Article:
And so Pension Season sets in for another year! The annual season where those who are self-employed have to think about paying their tax and seek ways to reduce it by paying into a pension, and the employed worry if they have enough in their pensions!
Over the coming weeks, we want to outline the various different pension contracts that are available to people and the different rules relating to each which can have a huge impact on both your funding ability and your final pot of retirement funds.
This week we are starting with PRSAs. The Personal Retirement Savings Account were introduced back in the good old days of 2002 and was marketed as a flexible and transferable pension plan. However, due to the complicated way in which they were set up the take up of them was and still remains to be very low.
The first thing to know is that all PRSAs are wholly owned by you – in the same way as any other defined-contribution pension scheme. That means no one else has a right over the assets of the fund, as may be the case if you’re in a more traditional, though increasingly rare, defined-benefit, or final salary scheme.
If you’re an employee, you’re also entitled to ask your employer to set up such a scheme. It’s not quite auto-enrolment – which requires employees to opt-out, rather than opt-in, to a pension scheme – but employers are obliged to facilitate access to a PRSA for employees who otherwise wouldn’t have access to a corporate pension plan.
Contributions can come from yourself, and your employer, but PRSAs are not tied to a particular employer, regardless of whether or not they make contributions. They are very portable, which may suit the growing cohort of people for whom a “job for life” is a historical artefact.
The main points of a PRSA are:
There are two types of structures for a PRSA – a Standard and a non-Standard. A standard PRSA provider can only impose charges of 5% on contribution allocation, plus a 1% annual management charge. The allocation refers to the amount actually going into your pot. In this case, €95 of every €100 contributed ends up in your pension. Non-standard PRSAs have differing charges and allocations and are often better than Standard PRSA’s. In our experience, too often, employers or employees do not realise that only 95% of the contribution goes into the pot so it would be particularly important for an employer to shop around to achieve 100% of all monies paid in.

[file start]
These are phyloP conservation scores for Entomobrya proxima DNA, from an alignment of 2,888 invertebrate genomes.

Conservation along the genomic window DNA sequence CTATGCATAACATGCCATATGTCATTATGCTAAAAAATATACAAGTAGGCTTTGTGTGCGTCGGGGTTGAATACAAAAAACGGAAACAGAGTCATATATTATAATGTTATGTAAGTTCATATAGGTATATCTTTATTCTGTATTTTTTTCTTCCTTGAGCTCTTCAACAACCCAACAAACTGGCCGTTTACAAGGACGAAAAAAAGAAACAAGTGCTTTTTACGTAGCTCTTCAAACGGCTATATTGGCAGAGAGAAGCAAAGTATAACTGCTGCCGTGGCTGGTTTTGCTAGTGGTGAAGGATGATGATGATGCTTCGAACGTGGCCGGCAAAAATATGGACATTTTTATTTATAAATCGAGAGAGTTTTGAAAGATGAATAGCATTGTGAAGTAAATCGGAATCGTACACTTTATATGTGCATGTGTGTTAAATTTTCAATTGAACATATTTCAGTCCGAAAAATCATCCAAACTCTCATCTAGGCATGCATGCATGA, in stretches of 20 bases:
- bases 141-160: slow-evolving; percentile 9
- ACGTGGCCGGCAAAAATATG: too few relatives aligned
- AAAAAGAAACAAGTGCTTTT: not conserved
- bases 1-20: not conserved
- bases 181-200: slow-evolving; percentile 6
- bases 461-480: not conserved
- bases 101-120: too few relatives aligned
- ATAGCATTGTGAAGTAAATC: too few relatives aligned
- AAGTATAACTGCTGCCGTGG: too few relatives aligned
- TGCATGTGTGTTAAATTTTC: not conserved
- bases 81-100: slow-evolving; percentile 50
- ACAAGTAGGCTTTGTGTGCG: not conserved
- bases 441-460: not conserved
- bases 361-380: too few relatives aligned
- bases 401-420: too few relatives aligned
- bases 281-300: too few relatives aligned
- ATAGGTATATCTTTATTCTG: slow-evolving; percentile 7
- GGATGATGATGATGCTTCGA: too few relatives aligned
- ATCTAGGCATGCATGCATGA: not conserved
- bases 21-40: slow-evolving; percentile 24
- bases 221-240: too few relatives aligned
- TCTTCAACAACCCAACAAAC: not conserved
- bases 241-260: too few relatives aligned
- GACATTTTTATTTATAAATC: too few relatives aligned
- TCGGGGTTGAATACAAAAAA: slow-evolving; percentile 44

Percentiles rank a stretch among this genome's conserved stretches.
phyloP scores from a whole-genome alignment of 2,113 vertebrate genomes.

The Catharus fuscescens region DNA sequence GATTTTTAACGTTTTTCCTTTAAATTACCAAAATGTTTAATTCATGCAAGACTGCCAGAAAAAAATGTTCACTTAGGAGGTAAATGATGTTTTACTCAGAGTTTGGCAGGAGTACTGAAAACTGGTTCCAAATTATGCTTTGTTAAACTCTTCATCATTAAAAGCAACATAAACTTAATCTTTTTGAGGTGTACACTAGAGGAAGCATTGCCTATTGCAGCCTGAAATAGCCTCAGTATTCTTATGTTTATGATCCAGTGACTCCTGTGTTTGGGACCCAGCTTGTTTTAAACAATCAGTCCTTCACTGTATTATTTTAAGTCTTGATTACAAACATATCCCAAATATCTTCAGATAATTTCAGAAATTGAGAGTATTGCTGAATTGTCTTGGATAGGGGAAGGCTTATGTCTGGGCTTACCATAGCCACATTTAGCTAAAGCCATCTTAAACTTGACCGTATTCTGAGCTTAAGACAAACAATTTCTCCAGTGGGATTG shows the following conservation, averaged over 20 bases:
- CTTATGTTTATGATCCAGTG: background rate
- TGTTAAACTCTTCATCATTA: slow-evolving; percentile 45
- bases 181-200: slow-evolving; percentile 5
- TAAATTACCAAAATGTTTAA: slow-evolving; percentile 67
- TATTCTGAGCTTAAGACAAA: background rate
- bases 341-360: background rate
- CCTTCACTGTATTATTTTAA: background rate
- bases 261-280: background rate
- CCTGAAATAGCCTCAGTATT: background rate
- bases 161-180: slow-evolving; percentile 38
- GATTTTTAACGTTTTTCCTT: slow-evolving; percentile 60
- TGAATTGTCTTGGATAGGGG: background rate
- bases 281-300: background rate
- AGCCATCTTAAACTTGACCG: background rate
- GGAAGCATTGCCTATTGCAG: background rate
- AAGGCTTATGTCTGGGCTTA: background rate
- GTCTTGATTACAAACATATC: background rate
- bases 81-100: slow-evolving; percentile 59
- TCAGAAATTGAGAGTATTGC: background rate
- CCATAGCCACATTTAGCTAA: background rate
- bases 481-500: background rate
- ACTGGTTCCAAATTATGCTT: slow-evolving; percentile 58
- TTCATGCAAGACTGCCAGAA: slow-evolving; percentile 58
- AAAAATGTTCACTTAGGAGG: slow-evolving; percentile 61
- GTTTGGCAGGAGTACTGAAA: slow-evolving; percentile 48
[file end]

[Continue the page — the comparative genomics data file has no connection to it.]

Again, depending on whether the PRSA is a standard or non-standard, PRSA has a huge impact on the fund choice available to investors. The Standard PRSA has a very limited fund choice available to it as it can only invest in managed funds. Unfortunately, this means that clients cannot access funds which would potentially be more suitable to them and their risk profile.
As mentioned, employers must at a minimum provide access to a PRSA. Some employers may also contribute to the scheme for the employee. Another advantage of a PRSA is that even if you leave a company fairly soon after joining, employers are not entitled to a refund of the contributions they made to your PRSA pension.
Just like other pension products, you’re entitled to tax relief on your contributions, up to certain age limits, at either the standard (20%) or higher (40%) rate of tax, depending on which you pay. Thus, if you pay tax at the higher rate, a €240 contribution to your fund will only cost you €144.
Where PRSAs fall down, however, is when it comes to the age-related limits for tax relief. The headline figure says, for instance, that you can get tax relief on 25% of your income is put into a pension fund when you’re aged 40-49 for example. But, with PRSA’s, when working out what tax relief you’re entitled to, Revenue considers “combined” contributions to the fund – ie. what you get from your employer and what you put in yourself.
For more information please contact us to discuss and guide you through how you can secure a comfortable retirement income.